are physicians who specialize in
the care of the eyes. They conduct examinations to determine the
quality of vision and the need for corrective glasses or contact
lenses. Ophthalmologists also check for the presence of any disorders
such as glaucoma or cataracts. They may also perform surgery to
treat glaucoma, cataracts, retinal detachment or obstruction of
ophthalmologist has a broad knowledge of general medicine and also
years of clinical training and experience in the diagnosis and treatment, both
medical and surgical of diseases and injuries that affect vision. An Ophthalmologist
should not be confused with an optometrist who is licensed only to examine eyes
and prescribe corrective lenses.
Often patients of Ophthalmologists
seek care only after their vision has been impaired or when there is significant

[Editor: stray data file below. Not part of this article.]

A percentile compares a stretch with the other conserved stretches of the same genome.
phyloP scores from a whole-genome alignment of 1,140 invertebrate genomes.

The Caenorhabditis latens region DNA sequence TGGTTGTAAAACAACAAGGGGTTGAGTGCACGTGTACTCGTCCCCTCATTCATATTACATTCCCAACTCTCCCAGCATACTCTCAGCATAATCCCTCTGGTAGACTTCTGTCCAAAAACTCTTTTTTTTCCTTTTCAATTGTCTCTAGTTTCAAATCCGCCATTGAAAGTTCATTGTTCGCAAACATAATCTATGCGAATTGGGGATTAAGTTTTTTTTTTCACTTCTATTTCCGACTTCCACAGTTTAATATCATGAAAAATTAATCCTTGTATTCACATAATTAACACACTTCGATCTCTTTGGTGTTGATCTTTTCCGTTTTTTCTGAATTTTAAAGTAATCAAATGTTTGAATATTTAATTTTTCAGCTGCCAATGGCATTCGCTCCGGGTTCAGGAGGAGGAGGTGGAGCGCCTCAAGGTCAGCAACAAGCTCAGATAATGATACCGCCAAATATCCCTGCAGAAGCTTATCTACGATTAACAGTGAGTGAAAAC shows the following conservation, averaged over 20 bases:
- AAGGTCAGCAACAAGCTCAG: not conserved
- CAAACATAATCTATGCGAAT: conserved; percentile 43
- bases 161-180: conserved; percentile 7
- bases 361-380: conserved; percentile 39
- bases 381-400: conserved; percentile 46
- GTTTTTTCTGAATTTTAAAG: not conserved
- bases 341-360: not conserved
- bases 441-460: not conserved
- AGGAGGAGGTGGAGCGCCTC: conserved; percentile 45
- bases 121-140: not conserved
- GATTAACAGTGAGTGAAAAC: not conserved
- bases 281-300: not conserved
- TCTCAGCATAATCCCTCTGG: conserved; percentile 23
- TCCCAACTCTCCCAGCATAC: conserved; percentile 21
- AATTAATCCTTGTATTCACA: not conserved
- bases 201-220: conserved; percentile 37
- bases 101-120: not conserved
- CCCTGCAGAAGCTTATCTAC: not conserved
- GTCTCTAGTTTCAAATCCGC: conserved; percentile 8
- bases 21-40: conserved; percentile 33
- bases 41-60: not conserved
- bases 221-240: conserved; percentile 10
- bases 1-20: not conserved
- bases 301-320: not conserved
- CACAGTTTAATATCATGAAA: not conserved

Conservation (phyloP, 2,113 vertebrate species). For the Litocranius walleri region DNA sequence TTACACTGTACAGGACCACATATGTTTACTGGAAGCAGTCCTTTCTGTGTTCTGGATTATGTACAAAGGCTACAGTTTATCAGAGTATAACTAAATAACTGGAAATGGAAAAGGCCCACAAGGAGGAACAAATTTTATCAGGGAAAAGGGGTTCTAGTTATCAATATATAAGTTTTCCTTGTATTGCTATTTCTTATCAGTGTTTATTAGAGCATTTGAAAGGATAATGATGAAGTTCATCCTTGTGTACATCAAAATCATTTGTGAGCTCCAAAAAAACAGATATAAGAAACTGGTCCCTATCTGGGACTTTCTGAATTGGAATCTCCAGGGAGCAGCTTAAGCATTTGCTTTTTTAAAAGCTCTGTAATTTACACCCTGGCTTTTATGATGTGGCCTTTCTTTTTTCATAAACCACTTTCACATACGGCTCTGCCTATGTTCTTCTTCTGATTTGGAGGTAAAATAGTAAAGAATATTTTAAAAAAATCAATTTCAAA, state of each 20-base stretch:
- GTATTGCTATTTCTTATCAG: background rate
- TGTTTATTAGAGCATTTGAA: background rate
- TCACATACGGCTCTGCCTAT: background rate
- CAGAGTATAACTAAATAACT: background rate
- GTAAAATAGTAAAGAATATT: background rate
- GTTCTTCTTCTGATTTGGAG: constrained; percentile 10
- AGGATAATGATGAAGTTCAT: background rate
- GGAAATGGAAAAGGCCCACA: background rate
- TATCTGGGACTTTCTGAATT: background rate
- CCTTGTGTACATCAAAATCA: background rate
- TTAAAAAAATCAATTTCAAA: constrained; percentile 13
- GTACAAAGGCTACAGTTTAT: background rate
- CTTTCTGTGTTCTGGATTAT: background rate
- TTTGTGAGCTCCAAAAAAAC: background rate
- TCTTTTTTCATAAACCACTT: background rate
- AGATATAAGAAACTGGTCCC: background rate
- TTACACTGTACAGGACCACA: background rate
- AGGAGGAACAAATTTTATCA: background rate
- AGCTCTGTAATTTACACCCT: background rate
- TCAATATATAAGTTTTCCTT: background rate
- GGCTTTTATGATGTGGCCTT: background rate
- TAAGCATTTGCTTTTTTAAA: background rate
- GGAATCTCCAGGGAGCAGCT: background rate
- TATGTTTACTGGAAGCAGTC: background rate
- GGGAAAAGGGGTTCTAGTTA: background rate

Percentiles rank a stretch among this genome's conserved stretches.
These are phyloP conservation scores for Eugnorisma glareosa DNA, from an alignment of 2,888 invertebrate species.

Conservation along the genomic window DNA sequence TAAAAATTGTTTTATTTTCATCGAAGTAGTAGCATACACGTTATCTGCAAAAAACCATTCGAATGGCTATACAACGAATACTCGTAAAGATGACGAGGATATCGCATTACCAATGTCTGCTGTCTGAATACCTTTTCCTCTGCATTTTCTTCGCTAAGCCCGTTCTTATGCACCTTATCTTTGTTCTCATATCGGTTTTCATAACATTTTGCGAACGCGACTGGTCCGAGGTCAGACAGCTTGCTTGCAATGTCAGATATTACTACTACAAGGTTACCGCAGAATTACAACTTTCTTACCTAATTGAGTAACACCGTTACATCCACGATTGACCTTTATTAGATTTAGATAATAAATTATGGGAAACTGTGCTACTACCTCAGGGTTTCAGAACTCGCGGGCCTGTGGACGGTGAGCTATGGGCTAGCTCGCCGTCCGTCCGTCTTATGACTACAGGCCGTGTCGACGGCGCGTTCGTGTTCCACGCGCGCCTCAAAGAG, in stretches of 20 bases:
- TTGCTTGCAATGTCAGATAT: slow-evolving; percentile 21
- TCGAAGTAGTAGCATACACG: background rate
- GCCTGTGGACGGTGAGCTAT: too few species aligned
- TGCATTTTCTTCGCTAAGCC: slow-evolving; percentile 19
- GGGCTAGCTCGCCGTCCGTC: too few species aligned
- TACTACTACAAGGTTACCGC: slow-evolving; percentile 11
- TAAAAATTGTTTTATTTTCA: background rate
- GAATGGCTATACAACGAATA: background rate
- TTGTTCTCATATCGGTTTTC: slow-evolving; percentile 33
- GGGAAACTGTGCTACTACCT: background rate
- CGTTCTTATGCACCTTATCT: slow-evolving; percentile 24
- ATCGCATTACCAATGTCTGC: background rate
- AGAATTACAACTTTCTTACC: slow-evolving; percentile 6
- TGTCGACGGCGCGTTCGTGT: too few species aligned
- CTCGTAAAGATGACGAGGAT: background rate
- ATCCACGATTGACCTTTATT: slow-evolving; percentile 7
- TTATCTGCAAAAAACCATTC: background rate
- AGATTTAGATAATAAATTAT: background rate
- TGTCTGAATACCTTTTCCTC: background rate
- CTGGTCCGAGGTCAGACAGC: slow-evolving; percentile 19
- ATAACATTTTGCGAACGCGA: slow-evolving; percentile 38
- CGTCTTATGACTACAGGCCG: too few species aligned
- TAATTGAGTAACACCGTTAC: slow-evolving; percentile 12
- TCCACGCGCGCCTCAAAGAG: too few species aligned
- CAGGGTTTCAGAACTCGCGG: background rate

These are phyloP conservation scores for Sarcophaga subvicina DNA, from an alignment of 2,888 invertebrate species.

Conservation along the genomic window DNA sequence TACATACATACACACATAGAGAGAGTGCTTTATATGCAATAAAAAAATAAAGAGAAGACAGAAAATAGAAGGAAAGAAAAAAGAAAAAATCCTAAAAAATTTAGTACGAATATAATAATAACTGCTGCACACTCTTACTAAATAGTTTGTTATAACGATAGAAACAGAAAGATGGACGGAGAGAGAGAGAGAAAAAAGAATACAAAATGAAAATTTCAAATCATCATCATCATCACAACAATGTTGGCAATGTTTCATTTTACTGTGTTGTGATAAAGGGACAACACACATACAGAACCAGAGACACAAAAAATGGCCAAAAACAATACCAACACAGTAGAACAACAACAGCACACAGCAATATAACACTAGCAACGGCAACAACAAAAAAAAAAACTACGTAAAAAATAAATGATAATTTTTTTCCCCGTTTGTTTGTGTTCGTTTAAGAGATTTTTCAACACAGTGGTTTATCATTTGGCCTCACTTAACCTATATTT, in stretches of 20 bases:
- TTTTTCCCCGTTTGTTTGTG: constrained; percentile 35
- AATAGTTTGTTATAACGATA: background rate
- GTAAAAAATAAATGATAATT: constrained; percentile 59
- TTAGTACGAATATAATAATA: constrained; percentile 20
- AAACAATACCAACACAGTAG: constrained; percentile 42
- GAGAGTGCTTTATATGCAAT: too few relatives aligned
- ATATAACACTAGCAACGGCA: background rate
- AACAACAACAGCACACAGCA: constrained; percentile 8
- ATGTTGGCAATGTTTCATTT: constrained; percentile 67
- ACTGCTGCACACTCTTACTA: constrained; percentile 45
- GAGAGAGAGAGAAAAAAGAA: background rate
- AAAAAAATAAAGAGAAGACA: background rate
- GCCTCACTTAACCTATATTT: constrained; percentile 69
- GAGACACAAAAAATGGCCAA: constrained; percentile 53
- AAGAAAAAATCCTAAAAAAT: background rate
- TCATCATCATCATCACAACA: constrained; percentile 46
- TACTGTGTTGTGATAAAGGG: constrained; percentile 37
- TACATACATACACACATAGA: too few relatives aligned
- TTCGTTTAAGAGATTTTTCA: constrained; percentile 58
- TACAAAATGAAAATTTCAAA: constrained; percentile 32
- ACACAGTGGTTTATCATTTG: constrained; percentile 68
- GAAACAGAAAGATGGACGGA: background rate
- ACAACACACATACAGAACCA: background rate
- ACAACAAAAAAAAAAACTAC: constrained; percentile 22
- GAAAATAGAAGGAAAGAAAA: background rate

pain. Because serious damage may have taken place by then, it pays to heed early
warning signs and to seek out expert advice promptly. Some of the signs are fuzzy
vision, double vision, halos, crossed eyes, "cobwebs," "floaters," flashes
of light, sensitivity to light, inflamed eyes, white pupil and "cat's-eye" pupil.
It is advisable for adults
past the age of 40 to have periodic checkups for glaucoma and, in later years,
checkups for cataracts every two years. Patients who have sickle-cell anemia
or diabetes should have their eyes examined every six months.